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Associations between social support, mental wellbeing, self-efficacy and technology use in first-time antenatal women: data from the BaBBLeS cohort study

Ginja, Samuel; Coad, Jane; Bailey, Elizabeth; Kendall, Sally; Goodenough, Trudy; Nightingale, Samantha; Smiddy, Jane; Day, Crispin; Deave, Toity; Lingam, Raghu

Associations between social support, mental wellbeing, self-efficacy and technology use in first-time antenatal women: data from the BaBBLeS cohort study Thumbnail


Authors

Samuel Ginja

Jane Coad

Elizabeth Bailey

Sally Kendall

Trudy Goodenough Trudy.Goodenough@uwe.ac.uk
Casual Research Fellow - Academic Grade G

Samantha Nightingale

Jane Smiddy

Crispin Day

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Toity Deave Toity.Deave@uwe.ac.uk
Associate Professor in Child & Family Health

Raghu Lingam



Abstract

BACKGROUND: Information and communication technologies are used increasingly to facilitate social networks and support women during the perinatal period. This paper presents data on how technology use affects the association between women's social support and, (i) mental wellbeing and, (ii) self-efficacy in the antenatal period. METHODS: Data were collected as part of an ongoing study - the BaBBLeS study - exploring the effect of a pregnancy and maternity software application (app) on maternal wellbeing and self-efficacy. Between September 2016 and February 2017, we aimed to recruit first-time pregnant women at 12-16 gestation weeks in five maternity sites across England and asked them to complete questionnaires. Outcomes included maternal mental wellbeing (Warwick-Edinburgh Mental Wellbeing Scale), and antenatal self-efficacy (antenatal version of the Tool to Measure Parenting Self-Efficacy). Other variables assessed were perceived social support (Multidimensional Scale of Perceived Social Support), general technology use (adapted from Media and Technology Usage and Attitudes Scale). Potential confounders were age, ethnicity, education, socioeconomic deprivation, employment, relationship status and recruitment site. Linear regression models were developed to analyse the relationship between social support and the outcomes. RESULTS: Participants (n= 492, median age = 28years) were predominantly white British (64.6%). Half of them had a degree or higher degree (49.3%), most were married/living with a partner (83.6%) and employed (86.2%). Median (LQ-UQ) overall scores were 81.0 (74.0-84.0) for social support (range 12-84), 5.1 (4.7-5.4) for technology use (range 1-6), 54.0 (48.0-60.0) for mental well-being (range 14-70), and 319.0 (295.5-340) for self-efficacy (range 0-360). Social support was significantly associated with antenatal mental well-being adjusting for confounders [adj R2= 0.13, p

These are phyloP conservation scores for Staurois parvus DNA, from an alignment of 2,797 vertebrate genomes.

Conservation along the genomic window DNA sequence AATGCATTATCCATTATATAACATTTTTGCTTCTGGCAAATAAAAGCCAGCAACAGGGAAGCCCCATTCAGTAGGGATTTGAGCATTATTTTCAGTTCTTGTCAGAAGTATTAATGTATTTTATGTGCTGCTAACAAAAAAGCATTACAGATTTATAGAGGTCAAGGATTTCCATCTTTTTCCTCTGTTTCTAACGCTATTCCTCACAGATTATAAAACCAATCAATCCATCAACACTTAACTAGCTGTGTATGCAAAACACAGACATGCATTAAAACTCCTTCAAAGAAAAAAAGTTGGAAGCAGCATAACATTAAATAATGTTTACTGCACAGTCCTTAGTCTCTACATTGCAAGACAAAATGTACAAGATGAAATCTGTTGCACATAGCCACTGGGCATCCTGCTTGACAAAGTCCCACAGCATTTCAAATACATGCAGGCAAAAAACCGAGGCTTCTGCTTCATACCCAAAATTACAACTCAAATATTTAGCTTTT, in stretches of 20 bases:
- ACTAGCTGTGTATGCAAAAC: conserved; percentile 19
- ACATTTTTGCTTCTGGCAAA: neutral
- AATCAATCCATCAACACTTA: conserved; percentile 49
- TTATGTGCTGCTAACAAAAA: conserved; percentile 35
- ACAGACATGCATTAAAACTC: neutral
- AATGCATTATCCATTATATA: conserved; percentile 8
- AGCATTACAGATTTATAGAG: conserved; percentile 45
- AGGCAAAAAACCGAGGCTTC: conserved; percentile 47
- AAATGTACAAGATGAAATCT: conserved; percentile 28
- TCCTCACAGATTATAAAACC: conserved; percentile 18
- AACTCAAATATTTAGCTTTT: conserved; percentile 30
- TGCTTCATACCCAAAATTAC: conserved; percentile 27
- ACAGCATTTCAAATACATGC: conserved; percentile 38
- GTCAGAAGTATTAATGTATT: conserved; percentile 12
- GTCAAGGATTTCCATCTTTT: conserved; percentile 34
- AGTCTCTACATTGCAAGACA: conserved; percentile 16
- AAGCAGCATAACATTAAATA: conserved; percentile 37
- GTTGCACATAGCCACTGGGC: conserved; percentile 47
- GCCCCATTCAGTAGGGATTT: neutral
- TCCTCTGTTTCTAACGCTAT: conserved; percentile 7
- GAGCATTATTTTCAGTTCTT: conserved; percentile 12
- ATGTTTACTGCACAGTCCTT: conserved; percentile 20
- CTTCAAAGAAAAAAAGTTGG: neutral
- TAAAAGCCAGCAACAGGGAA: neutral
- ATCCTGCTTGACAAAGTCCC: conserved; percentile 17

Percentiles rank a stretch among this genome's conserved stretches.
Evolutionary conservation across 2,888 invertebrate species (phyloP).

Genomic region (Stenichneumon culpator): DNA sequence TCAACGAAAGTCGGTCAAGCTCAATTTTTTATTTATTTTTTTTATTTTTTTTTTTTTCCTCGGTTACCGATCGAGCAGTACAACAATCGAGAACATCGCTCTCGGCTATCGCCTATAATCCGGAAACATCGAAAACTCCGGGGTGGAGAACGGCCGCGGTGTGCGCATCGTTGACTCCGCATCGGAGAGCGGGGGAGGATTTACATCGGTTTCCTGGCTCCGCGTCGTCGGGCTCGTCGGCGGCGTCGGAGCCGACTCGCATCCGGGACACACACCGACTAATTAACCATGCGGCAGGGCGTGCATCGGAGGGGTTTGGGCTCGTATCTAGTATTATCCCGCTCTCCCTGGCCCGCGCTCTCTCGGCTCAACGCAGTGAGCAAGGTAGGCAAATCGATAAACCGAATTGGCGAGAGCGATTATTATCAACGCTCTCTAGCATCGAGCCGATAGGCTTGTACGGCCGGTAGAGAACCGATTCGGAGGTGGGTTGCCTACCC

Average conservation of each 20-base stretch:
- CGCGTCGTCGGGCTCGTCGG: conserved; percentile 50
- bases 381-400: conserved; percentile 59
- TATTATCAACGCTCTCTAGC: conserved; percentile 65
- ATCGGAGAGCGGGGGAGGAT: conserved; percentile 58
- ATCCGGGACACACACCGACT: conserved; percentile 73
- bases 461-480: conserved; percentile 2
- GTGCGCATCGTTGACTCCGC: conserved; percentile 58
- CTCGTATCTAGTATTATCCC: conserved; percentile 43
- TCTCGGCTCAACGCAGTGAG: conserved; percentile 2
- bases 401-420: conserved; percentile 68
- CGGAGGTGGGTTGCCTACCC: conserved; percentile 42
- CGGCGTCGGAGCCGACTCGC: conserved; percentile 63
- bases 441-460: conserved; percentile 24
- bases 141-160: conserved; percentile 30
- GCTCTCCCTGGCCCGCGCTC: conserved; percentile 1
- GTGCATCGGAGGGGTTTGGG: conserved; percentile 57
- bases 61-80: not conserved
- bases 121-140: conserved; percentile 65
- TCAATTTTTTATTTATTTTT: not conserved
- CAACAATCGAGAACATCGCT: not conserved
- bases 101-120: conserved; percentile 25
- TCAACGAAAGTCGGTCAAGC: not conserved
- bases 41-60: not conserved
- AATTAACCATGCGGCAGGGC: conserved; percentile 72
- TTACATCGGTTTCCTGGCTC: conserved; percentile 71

Citation

Ginja, S., Coad, J., Bailey, E., Kendall, S., Goodenough, T., Nightingale, S., …Lingam, R. (2018). Associations between social support, mental wellbeing, self-efficacy and technology use in first-time antenatal women: data from the BaBBLeS cohort study. BMC Pregnancy and Childbirth, 18(1), 441. https://doi.org/10.1186/s12884-018-2049-x

Journal Article Type Article
Acceptance Date Oct 9, 2018
Online Publication Date Nov 12, 2019
Publication Date Nov 12, 2018
Deposit Date Nov 15, 2018
Publicly Available Date Nov 15, 2018
Journal BMC pregnancy and childbirth
Electronic ISSN 1471-2393
Publisher BioMed Central
Peer Reviewed Peer Reviewed
Volume 18
Issue 1
Pages 441
DOI https://doi.org/10.1186/s12884-018-2049-x
Keywords antenatal, pregnancy, wellbeing, self-efficacy, social support, technology use
Public URL https://uwe-repository.worktribe.com/output/857164
Publisher URL https://doi.org/10.1186/s12884-018-2049-x
Related Public URLs https://bmcpregnancychildbirth.biomedcentral.com/articles/10.1186/s12884-018-2049-x

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